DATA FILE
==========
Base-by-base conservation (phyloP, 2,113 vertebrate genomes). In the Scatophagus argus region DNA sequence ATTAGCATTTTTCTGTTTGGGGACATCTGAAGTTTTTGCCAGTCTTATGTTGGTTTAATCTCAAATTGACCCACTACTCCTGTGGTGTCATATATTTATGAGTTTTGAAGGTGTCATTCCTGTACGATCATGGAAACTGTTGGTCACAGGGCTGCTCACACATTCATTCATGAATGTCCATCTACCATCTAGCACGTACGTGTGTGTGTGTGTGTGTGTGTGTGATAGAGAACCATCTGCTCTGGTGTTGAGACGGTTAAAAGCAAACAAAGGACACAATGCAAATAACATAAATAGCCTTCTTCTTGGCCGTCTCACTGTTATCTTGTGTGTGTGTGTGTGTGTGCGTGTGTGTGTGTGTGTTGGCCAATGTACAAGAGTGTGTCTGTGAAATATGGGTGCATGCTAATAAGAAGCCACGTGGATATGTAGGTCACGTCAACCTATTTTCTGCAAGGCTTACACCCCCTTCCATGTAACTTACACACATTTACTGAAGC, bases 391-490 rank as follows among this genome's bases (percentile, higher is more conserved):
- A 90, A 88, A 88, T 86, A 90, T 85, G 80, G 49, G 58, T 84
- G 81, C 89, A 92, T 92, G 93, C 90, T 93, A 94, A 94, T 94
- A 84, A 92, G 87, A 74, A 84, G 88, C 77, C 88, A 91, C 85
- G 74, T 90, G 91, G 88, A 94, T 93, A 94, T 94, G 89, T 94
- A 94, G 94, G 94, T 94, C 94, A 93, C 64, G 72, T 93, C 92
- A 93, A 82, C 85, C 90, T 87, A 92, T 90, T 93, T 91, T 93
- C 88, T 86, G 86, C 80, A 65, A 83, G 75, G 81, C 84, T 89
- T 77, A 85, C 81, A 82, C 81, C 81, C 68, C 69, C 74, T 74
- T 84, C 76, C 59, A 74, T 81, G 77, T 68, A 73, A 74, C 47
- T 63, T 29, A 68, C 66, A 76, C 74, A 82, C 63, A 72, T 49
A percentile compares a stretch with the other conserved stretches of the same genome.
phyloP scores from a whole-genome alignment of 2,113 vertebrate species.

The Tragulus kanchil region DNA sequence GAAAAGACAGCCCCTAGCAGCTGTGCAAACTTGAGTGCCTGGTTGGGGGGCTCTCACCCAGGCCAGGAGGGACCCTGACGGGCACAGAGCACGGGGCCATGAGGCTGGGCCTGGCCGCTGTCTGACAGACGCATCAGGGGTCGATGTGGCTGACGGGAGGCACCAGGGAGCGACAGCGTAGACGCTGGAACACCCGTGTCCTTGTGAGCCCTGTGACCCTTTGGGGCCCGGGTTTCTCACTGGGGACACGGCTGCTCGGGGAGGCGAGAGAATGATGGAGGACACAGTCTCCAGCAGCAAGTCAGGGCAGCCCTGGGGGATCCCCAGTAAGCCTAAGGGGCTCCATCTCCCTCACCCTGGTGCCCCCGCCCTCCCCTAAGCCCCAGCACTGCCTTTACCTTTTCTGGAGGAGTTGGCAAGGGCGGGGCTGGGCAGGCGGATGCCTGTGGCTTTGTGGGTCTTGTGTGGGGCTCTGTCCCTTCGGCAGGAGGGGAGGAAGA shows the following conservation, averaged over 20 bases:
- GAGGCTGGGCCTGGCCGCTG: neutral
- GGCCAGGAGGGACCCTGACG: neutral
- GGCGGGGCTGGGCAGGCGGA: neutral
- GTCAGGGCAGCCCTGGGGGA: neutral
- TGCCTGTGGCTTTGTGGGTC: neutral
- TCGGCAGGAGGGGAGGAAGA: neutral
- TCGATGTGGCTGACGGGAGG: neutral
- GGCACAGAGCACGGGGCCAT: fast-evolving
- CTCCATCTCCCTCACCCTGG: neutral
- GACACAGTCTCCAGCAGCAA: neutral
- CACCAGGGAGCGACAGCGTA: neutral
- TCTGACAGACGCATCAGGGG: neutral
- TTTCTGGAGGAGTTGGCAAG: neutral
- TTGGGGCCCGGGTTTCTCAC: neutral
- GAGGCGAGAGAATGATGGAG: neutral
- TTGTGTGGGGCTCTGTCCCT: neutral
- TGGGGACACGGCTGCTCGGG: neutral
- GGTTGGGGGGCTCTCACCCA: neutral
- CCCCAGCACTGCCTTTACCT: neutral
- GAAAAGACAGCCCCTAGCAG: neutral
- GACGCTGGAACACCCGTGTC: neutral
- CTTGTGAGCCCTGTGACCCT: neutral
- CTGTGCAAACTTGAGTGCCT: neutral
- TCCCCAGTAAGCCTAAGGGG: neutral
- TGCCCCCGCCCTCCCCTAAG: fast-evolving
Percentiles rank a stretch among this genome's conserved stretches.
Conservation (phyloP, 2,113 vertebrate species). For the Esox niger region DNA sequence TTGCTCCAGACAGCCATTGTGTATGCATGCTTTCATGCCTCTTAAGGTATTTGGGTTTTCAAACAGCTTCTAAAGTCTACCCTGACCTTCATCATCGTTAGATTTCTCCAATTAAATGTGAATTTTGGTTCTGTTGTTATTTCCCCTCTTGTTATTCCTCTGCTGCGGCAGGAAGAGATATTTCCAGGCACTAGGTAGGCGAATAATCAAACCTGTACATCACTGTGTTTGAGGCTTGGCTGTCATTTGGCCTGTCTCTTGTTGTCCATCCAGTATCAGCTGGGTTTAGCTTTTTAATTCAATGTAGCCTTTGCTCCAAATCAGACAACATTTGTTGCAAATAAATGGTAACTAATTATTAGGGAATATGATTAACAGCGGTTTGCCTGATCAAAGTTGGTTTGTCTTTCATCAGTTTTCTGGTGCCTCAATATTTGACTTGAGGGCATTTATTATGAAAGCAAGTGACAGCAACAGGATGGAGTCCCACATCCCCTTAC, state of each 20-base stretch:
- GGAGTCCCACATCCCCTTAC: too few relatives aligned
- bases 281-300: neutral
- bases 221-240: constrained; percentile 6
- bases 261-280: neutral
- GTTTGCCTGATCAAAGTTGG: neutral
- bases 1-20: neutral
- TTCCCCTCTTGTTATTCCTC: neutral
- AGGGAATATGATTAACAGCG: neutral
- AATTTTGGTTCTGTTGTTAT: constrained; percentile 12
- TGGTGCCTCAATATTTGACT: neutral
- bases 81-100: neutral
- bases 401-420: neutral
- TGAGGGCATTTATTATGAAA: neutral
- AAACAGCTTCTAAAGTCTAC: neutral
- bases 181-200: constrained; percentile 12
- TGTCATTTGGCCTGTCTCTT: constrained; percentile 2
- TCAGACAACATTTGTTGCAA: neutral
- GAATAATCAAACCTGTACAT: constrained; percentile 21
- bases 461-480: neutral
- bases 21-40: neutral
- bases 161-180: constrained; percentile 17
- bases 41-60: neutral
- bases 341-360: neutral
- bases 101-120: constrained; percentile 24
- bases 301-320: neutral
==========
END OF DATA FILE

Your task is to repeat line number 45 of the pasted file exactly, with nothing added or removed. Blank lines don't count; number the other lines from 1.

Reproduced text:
- bases 261-280: neutral